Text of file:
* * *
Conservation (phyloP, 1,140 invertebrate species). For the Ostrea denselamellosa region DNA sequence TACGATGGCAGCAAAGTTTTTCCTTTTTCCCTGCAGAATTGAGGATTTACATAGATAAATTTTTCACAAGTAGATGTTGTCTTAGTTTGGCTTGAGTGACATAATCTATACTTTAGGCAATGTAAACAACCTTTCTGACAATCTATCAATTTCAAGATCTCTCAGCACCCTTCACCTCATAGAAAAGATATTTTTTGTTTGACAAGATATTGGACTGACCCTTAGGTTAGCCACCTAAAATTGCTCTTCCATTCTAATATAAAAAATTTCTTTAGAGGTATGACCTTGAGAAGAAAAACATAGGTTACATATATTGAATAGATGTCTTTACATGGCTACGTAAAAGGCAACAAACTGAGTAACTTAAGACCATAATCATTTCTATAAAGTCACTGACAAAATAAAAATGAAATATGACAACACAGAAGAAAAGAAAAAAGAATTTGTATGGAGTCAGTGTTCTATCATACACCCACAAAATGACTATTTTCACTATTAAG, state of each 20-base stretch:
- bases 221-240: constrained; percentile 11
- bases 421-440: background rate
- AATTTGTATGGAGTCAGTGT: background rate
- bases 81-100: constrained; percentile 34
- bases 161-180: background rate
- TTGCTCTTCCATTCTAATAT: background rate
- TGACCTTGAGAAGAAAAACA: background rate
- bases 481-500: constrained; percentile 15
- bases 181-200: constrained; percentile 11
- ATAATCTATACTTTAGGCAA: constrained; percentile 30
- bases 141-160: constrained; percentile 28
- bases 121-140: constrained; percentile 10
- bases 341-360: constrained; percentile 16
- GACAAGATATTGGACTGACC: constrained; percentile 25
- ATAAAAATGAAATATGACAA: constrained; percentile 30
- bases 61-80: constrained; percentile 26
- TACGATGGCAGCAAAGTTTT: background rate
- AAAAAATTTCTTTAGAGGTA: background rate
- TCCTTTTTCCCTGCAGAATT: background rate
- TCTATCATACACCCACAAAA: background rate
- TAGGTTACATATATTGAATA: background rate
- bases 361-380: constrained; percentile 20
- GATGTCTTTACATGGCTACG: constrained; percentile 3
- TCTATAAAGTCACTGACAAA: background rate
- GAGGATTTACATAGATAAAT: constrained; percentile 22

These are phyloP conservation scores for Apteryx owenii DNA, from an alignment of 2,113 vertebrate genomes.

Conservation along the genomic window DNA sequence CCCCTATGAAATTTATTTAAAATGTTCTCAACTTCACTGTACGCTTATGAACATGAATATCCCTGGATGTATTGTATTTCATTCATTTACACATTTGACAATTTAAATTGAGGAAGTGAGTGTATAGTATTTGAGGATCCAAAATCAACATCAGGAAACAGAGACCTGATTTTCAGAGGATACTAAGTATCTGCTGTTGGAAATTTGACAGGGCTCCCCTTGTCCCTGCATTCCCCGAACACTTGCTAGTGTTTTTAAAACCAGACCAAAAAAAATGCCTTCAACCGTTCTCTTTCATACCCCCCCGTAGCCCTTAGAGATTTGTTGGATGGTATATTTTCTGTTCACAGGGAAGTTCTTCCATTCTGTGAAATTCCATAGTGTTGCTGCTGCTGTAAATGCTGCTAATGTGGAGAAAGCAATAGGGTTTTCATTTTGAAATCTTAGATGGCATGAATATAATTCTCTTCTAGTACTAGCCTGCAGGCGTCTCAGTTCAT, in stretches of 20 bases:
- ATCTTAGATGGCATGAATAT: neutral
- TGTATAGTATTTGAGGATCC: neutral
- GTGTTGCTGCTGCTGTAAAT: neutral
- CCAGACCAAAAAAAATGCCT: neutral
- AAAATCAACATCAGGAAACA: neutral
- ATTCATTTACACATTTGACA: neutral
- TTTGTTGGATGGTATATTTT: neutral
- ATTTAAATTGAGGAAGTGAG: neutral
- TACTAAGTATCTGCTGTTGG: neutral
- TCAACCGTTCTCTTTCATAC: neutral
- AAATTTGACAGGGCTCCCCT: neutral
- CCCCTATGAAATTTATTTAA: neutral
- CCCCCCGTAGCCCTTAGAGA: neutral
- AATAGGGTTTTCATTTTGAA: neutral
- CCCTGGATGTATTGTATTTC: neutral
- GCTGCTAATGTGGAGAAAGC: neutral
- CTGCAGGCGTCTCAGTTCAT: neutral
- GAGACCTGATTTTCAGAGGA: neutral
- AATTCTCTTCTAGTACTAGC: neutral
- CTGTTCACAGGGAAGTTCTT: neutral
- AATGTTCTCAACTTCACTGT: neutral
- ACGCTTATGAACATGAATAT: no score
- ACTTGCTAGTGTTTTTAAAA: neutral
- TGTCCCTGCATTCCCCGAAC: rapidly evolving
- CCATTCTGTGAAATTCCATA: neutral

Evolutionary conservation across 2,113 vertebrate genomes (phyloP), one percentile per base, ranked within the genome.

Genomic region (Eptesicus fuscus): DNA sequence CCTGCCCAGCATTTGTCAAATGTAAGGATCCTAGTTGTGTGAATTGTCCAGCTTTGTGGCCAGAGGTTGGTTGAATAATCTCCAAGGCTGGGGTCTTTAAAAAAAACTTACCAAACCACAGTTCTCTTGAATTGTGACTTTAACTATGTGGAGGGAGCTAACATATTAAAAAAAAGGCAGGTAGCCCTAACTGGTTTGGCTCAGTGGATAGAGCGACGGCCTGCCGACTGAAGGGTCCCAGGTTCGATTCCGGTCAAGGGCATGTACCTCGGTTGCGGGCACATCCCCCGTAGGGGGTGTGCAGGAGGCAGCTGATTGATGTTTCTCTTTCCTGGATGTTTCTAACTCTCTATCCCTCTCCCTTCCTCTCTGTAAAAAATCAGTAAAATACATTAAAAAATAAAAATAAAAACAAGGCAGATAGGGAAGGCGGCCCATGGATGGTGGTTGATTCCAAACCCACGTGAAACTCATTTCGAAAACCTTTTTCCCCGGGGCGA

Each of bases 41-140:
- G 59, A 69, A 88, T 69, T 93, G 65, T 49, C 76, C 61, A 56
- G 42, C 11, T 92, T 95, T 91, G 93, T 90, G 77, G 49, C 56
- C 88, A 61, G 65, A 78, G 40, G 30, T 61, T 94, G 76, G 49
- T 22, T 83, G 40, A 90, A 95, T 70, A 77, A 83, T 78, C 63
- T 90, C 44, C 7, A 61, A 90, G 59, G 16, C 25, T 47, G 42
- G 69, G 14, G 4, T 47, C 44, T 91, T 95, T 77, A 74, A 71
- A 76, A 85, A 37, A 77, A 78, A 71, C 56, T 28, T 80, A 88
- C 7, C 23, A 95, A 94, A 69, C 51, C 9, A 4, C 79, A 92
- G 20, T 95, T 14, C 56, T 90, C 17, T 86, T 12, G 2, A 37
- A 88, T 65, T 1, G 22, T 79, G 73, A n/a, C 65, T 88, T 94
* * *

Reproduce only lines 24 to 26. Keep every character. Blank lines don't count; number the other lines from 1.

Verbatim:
- GATGTCTTTACATGGCTACG: constrained; percentile 3
- TCTATAAAGTCACTGACAAA: background rate
- GAGGATTTACATAGATAAAT: constrained; percentile 22